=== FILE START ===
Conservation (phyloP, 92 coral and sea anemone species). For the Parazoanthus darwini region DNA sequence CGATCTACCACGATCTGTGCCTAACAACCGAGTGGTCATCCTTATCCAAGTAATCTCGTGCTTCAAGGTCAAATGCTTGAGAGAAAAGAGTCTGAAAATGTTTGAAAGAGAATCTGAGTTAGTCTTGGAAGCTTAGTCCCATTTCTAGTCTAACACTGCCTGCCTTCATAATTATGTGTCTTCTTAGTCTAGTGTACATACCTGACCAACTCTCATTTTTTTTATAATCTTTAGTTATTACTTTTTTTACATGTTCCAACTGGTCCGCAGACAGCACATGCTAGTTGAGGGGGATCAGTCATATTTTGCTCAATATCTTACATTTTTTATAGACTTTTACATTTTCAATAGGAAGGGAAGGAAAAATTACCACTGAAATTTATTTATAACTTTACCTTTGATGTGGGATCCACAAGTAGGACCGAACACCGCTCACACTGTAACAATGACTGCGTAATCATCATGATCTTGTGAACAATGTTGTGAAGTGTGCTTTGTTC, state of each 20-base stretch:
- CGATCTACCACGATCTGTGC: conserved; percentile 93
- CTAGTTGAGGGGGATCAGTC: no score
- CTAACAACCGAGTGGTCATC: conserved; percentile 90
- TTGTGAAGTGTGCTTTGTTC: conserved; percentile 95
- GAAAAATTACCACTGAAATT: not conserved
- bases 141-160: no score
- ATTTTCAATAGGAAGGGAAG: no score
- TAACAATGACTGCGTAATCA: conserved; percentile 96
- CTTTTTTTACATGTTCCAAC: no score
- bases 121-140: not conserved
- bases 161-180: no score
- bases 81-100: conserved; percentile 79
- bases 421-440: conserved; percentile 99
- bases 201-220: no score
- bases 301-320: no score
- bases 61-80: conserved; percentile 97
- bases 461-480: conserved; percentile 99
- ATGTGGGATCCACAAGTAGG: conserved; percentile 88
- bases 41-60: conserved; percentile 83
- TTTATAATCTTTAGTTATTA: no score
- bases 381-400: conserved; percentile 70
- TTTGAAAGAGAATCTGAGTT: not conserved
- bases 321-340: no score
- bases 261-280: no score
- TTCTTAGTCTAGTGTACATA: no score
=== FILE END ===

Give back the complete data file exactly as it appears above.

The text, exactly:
Conservation (phyloP, 92 coral and sea anemone species). For the Parazoanthus darwini region DNA sequence CGATCTACCACGATCTGTGCCTAACAACCGAGTGGTCATCCTTATCCAAGTAATCTCGTGCTTCAAGGTCAAATGCTTGAGAGAAAAGAGTCTGAAAATGTTTGAAAGAGAATCTGAGTTAGTCTTGGAAGCTTAGTCCCATTTCTAGTCTAACACTGCCTGCCTTCATAATTATGTGTCTTCTTAGTCTAGTGTACATACCTGACCAACTCTCATTTTTTTTATAATCTTTAGTTATTACTTTTTTTACATGTTCCAACTGGTCCGCAGACAGCACATGCTAGTTGAGGGGGATCAGTCATATTTTGCTCAATATCTTACATTTTTTATAGACTTTTACATTTTCAATAGGAAGGGAAGGAAAAATTACCACTGAAATTTATTTATAACTTTACCTTTGATGTGGGATCCACAAGTAGGACCGAACACCGCTCACACTGTAACAATGACTGCGTAATCATCATGATCTTGTGAACAATGTTGTGAAGTGTGCTTTGTTC, state of each 20-base stretch:
- CGATCTACCACGATCTGTGC: conserved; percentile 93
- CTAGTTGAGGGGGATCAGTC: no score
- CTAACAACCGAGTGGTCATC: conserved; percentile 90
- TTGTGAAGTGTGCTTTGTTC: conserved; percentile 95
- GAAAAATTACCACTGAAATT: not conserved
- bases 141-160: no score
- ATTTTCAATAGGAAGGGAAG: no score
- TAACAATGACTGCGTAATCA: conserved; percentile 96
- CTTTTTTTACATGTTCCAAC: no score
- bases 121-140: not conserved
- bases 161-180: no score
- bases 81-100: conserved; percentile 79
- bases 421-440: conserved; percentile 99
- bases 201-220: no score
- bases 301-320: no score
- bases 61-80: conserved; percentile 97
- bases 461-480: conserved; percentile 99
- ATGTGGGATCCACAAGTAGG: conserved; percentile 88
- bases 41-60: conserved; percentile 83
- TTTATAATCTTTAGTTATTA: no score
- bases 381-400: conserved; percentile 70
- TTTGAAAGAGAATCTGAGTT: not conserved
- bases 321-340: no score
- bases 261-280: no score
- TTCTTAGTCTAGTGTACATA: no score